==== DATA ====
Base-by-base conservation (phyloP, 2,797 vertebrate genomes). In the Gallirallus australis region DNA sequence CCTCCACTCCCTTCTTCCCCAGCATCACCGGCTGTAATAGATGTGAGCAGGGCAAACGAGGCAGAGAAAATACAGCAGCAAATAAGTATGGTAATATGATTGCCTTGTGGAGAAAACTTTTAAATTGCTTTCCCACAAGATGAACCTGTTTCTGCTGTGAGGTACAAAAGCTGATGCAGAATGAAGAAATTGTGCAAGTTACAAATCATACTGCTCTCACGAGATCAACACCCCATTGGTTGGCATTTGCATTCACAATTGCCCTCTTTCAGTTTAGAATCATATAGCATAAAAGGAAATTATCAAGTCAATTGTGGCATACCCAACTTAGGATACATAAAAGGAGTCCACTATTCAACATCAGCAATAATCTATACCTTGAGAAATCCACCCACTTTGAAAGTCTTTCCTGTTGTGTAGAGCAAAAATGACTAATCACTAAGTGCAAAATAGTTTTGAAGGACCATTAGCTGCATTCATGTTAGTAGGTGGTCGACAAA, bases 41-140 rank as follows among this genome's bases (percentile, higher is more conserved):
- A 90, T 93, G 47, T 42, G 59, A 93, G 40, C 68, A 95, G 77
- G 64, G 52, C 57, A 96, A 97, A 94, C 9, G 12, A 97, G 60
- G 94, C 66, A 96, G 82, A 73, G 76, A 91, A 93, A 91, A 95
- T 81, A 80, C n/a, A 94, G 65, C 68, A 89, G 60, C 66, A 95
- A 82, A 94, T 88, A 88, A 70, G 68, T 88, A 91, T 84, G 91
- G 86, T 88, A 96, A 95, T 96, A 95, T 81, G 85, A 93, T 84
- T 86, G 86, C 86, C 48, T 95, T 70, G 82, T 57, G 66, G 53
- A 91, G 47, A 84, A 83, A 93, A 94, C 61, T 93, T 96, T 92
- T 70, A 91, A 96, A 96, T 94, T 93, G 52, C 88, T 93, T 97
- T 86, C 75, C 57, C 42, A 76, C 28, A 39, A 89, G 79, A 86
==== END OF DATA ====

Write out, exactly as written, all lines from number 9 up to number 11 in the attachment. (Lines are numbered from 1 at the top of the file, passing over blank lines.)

- A 91, G 47, A 84, A 83, A 93, A 94, C 61, T 93, T 96, T 92
- T 70, A 91, A 96, A 96, T 94, T 93, G 52, C 88, T 93, T 97
- T 86, C 75, C 57, C 42, A 76, C 28, A 39, A 89, G 79, A 86